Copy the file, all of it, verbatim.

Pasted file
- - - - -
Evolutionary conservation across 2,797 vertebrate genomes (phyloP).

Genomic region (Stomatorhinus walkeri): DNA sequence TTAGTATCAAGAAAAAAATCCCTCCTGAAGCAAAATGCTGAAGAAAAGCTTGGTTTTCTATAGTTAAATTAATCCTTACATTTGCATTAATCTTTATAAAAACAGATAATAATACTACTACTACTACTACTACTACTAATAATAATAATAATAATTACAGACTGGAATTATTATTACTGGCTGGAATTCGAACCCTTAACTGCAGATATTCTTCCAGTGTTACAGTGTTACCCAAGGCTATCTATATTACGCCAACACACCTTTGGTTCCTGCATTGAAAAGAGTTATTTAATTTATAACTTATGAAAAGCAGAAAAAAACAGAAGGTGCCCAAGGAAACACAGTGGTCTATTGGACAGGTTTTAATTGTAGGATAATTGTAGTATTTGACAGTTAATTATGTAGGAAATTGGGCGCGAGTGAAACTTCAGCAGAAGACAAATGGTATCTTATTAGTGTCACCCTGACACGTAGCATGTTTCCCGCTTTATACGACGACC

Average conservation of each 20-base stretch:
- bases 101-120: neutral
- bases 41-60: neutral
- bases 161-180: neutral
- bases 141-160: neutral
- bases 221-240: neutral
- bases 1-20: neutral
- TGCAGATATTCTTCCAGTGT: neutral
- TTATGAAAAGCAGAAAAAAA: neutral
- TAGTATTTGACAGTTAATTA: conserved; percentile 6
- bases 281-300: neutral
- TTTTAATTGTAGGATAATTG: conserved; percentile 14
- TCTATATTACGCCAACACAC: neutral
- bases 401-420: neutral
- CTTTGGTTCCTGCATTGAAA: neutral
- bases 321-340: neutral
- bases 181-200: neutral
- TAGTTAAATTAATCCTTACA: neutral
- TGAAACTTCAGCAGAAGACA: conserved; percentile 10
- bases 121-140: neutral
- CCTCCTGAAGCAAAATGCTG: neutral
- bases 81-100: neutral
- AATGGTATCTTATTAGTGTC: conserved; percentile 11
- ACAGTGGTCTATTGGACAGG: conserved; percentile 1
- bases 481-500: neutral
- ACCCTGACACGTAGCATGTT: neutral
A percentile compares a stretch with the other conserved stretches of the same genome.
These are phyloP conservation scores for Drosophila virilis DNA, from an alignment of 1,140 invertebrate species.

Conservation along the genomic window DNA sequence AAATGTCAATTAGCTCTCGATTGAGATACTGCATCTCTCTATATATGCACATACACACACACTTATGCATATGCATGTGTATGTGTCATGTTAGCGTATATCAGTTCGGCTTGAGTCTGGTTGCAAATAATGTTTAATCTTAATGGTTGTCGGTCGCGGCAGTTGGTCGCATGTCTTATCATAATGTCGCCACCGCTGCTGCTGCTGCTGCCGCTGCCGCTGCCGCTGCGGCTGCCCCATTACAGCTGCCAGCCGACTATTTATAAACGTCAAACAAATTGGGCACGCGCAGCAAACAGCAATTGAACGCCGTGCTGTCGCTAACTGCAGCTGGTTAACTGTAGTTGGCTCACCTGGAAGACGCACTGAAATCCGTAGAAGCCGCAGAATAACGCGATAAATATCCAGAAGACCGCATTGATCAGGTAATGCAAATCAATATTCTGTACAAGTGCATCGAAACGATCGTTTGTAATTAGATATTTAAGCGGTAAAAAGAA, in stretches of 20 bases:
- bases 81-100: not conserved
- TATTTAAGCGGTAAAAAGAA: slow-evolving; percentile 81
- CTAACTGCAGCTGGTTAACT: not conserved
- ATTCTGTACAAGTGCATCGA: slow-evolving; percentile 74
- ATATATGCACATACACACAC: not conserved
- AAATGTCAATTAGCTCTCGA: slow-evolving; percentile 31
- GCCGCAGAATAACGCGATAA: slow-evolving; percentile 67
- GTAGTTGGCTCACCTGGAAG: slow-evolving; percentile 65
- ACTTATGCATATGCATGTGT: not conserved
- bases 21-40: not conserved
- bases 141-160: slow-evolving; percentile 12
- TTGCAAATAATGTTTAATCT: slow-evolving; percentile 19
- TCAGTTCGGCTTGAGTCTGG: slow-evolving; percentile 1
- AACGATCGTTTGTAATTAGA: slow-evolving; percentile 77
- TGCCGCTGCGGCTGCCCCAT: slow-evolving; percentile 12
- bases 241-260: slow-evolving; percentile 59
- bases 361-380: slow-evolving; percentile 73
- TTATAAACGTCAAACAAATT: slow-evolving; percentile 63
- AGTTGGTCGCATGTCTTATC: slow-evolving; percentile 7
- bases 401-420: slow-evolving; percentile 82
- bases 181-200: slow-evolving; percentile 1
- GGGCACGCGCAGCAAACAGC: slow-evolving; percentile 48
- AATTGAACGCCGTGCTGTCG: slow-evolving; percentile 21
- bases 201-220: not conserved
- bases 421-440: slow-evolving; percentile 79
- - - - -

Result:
Evolutionary conservation across 2,797 vertebrate genomes (phyloP).

Genomic region (Stomatorhinus walkeri): DNA sequence TTAGTATCAAGAAAAAAATCCCTCCTGAAGCAAAATGCTGAAGAAAAGCTTGGTTTTCTATAGTTAAATTAATCCTTACATTTGCATTAATCTTTATAAAAACAGATAATAATACTACTACTACTACTACTACTACTAATAATAATAATAATAATTACAGACTGGAATTATTATTACTGGCTGGAATTCGAACCCTTAACTGCAGATATTCTTCCAGTGTTACAGTGTTACCCAAGGCTATCTATATTACGCCAACACACCTTTGGTTCCTGCATTGAAAAGAGTTATTTAATTTATAACTTATGAAAAGCAGAAAAAAACAGAAGGTGCCCAAGGAAACACAGTGGTCTATTGGACAGGTTTTAATTGTAGGATAATTGTAGTATTTGACAGTTAATTATGTAGGAAATTGGGCGCGAGTGAAACTTCAGCAGAAGACAAATGGTATCTTATTAGTGTCACCCTGACACGTAGCATGTTTCCCGCTTTATACGACGACC

Average conservation of each 20-base stretch:
- bases 101-120: neutral
- bases 41-60: neutral
- bases 161-180: neutral
- bases 141-160: neutral
- bases 221-240: neutral
- bases 1-20: neutral
- TGCAGATATTCTTCCAGTGT: neutral
- TTATGAAAAGCAGAAAAAAA: neutral
- TAGTATTTGACAGTTAATTA: conserved; percentile 6
- bases 281-300: neutral
- TTTTAATTGTAGGATAATTG: conserved; percentile 14
- TCTATATTACGCCAACACAC: neutral
- bases 401-420: neutral
- CTTTGGTTCCTGCATTGAAA: neutral
- bases 321-340: neutral
- bases 181-200: neutral
- TAGTTAAATTAATCCTTACA: neutral
- TGAAACTTCAGCAGAAGACA: conserved; percentile 10
- bases 121-140: neutral
- CCTCCTGAAGCAAAATGCTG: neutral
- bases 81-100: neutral
- AATGGTATCTTATTAGTGTC: conserved; percentile 11
- ACAGTGGTCTATTGGACAGG: conserved; percentile 1
- bases 481-500: neutral
- ACCCTGACACGTAGCATGTT: neutral
A percentile compares a stretch with the other conserved stretches of the same genome.
These are phyloP conservation scores for Drosophila virilis DNA, from an alignment of 1,140 invertebrate species.

Conservation along the genomic window DNA sequence AAATGTCAATTAGCTCTCGATTGAGATACTGCATCTCTCTATATATGCACATACACACACACTTATGCATATGCATGTGTATGTGTCATGTTAGCGTATATCAGTTCGGCTTGAGTCTGGTTGCAAATAATGTTTAATCTTAATGGTTGTCGGTCGCGGCAGTTGGTCGCATGTCTTATCATAATGTCGCCACCGCTGCTGCTGCTGCTGCCGCTGCCGCTGCCGCTGCGGCTGCCCCATTACAGCTGCCAGCCGACTATTTATAAACGTCAAACAAATTGGGCACGCGCAGCAAACAGCAATTGAACGCCGTGCTGTCGCTAACTGCAGCTGGTTAACTGTAGTTGGCTCACCTGGAAGACGCACTGAAATCCGTAGAAGCCGCAGAATAACGCGATAAATATCCAGAAGACCGCATTGATCAGGTAATGCAAATCAATATTCTGTACAAGTGCATCGAAACGATCGTTTGTAATTAGATATTTAAGCGGTAAAAAGAA, in stretches of 20 bases:
- bases 81-100: not conserved
- TATTTAAGCGGTAAAAAGAA: slow-evolving; percentile 81
- CTAACTGCAGCTGGTTAACT: not conserved
- ATTCTGTACAAGTGCATCGA: slow-evolving; percentile 74
- ATATATGCACATACACACAC: not conserved
- AAATGTCAATTAGCTCTCGA: slow-evolving; percentile 31
- GCCGCAGAATAACGCGATAA: slow-evolving; percentile 67
- GTAGTTGGCTCACCTGGAAG: slow-evolving; percentile 65
- ACTTATGCATATGCATGTGT: not conserved
- bases 21-40: not conserved
- bases 141-160: slow-evolving; percentile 12
- TTGCAAATAATGTTTAATCT: slow-evolving; percentile 19
- TCAGTTCGGCTTGAGTCTGG: slow-evolving; percentile 1
- AACGATCGTTTGTAATTAGA: slow-evolving; percentile 77
- TGCCGCTGCGGCTGCCCCAT: slow-evolving; percentile 12
- bases 241-260: slow-evolving; percentile 59
- bases 361-380: slow-evolving; percentile 73
- TTATAAACGTCAAACAAATT: slow-evolving; percentile 63
- AGTTGGTCGCATGTCTTATC: slow-evolving; percentile 7
- bases 401-420: slow-evolving; percentile 82
- bases 181-200: slow-evolving; percentile 1
- GGGCACGCGCAGCAAACAGC: slow-evolving; percentile 48
- AATTGAACGCCGTGCTGTCG: slow-evolving; percentile 21
- bases 201-220: not conserved
- bases 421-440: slow-evolving; percentile 79